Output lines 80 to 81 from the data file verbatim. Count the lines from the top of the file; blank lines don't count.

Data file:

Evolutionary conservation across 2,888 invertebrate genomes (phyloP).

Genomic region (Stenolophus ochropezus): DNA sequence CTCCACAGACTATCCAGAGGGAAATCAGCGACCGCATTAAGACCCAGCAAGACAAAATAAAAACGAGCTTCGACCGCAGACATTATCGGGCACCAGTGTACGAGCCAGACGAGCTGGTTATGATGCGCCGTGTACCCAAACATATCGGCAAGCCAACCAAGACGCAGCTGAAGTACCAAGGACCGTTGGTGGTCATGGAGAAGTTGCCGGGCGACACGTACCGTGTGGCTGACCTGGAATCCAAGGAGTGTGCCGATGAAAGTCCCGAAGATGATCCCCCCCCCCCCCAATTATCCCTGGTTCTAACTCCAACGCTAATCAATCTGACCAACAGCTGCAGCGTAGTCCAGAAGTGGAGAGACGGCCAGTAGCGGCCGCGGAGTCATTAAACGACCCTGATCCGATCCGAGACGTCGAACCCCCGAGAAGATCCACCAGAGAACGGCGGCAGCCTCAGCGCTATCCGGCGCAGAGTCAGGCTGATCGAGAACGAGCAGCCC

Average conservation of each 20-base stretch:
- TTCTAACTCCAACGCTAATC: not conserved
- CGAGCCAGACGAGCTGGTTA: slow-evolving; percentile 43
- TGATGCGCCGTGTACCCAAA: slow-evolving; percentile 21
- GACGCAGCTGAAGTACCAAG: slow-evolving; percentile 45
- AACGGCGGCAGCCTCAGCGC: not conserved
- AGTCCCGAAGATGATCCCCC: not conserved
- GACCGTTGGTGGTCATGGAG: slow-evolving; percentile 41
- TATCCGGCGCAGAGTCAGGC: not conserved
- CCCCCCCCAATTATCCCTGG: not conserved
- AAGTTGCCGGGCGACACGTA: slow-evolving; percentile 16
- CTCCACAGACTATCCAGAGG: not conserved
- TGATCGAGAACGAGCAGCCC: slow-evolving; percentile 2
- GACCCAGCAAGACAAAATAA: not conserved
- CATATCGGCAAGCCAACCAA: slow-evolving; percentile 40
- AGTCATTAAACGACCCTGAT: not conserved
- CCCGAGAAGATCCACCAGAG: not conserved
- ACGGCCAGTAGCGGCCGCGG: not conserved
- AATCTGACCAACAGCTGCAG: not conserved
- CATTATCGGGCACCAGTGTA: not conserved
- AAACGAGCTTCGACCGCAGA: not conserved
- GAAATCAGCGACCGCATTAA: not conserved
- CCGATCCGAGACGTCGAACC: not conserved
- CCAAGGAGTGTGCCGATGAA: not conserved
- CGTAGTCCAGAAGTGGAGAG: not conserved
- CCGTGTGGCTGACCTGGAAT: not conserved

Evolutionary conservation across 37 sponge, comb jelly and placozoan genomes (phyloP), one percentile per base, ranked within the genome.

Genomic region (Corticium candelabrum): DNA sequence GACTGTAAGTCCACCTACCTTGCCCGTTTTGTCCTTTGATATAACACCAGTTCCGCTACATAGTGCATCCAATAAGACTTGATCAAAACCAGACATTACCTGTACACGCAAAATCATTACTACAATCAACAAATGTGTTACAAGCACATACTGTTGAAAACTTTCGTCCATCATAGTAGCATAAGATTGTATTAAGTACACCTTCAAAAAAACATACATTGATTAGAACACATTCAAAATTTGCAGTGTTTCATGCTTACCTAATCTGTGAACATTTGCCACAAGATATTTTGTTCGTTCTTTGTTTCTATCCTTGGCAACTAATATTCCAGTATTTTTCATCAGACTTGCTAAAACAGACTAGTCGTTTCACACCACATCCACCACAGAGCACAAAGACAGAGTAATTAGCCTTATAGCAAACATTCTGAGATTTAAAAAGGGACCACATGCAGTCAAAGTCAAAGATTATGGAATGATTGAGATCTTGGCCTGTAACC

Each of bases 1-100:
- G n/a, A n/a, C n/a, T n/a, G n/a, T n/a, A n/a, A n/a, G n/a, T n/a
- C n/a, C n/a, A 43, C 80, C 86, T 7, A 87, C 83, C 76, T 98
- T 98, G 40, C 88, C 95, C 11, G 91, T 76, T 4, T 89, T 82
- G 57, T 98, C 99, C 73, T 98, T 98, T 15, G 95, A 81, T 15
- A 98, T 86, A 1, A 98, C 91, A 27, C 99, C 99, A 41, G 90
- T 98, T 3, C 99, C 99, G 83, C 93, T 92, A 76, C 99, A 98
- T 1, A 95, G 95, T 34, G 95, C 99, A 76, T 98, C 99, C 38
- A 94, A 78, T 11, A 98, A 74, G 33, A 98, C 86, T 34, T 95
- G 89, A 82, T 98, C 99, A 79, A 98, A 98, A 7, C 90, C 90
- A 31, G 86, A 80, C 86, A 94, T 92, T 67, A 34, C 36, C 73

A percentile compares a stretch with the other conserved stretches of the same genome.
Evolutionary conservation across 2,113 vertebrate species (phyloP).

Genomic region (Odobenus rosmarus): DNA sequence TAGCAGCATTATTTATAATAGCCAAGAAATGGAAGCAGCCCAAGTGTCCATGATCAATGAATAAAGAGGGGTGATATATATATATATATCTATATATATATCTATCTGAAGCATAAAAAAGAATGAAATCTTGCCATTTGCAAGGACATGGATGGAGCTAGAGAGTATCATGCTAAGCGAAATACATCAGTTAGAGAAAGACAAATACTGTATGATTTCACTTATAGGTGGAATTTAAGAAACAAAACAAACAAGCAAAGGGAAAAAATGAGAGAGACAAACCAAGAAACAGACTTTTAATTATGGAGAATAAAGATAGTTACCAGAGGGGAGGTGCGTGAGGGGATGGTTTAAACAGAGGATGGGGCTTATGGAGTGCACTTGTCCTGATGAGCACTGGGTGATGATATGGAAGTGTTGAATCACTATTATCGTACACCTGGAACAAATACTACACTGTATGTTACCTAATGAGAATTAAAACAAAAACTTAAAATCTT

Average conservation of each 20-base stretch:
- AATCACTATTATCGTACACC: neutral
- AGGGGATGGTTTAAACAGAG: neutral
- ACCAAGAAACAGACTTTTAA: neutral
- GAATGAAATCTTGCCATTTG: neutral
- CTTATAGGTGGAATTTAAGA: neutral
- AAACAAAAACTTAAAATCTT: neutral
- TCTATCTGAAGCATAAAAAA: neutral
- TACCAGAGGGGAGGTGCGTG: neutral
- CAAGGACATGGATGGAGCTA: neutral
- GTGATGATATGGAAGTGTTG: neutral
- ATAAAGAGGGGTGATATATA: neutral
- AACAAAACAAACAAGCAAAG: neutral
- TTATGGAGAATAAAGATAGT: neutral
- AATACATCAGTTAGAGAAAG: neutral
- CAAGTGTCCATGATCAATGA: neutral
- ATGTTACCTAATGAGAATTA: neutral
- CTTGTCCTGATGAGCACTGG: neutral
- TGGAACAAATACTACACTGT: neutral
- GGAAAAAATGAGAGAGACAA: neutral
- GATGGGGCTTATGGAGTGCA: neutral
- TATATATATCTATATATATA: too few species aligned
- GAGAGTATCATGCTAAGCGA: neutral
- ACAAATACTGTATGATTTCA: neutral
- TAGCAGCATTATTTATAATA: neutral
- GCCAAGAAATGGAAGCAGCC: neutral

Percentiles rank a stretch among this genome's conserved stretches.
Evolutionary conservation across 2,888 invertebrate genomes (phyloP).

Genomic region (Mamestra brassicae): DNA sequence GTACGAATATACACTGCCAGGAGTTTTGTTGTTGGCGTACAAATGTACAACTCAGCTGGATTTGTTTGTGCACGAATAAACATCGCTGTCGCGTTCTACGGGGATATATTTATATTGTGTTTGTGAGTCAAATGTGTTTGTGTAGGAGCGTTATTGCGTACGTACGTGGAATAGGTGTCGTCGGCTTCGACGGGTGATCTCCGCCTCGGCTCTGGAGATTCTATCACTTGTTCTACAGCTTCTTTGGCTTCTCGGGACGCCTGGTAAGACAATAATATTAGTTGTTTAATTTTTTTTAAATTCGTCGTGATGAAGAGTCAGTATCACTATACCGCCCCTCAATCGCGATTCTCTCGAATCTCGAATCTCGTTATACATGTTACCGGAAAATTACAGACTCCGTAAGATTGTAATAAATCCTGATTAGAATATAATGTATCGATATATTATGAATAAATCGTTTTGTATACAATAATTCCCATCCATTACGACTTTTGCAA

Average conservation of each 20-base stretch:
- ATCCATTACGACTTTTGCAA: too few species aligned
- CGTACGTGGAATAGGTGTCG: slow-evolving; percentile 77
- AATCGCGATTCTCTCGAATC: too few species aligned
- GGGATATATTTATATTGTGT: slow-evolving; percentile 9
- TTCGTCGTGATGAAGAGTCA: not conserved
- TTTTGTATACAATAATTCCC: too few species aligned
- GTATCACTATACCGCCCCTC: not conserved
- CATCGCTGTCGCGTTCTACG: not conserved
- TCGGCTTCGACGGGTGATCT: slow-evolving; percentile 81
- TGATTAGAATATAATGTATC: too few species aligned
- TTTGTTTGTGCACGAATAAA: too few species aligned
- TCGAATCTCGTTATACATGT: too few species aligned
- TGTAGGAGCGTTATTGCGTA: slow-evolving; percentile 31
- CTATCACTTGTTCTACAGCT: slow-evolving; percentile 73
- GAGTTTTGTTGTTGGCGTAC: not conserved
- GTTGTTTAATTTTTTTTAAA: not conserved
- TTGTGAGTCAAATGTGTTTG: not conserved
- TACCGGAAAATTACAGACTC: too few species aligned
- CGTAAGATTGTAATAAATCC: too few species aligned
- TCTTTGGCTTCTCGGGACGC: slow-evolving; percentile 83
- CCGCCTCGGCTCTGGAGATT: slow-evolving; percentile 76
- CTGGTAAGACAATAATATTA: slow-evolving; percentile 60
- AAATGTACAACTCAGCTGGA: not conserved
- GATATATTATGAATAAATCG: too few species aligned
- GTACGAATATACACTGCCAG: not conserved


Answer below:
- TTTTGTATACAATAATTCCC: too few species aligned
- GTATCACTATACCGCCCCTC: not conserved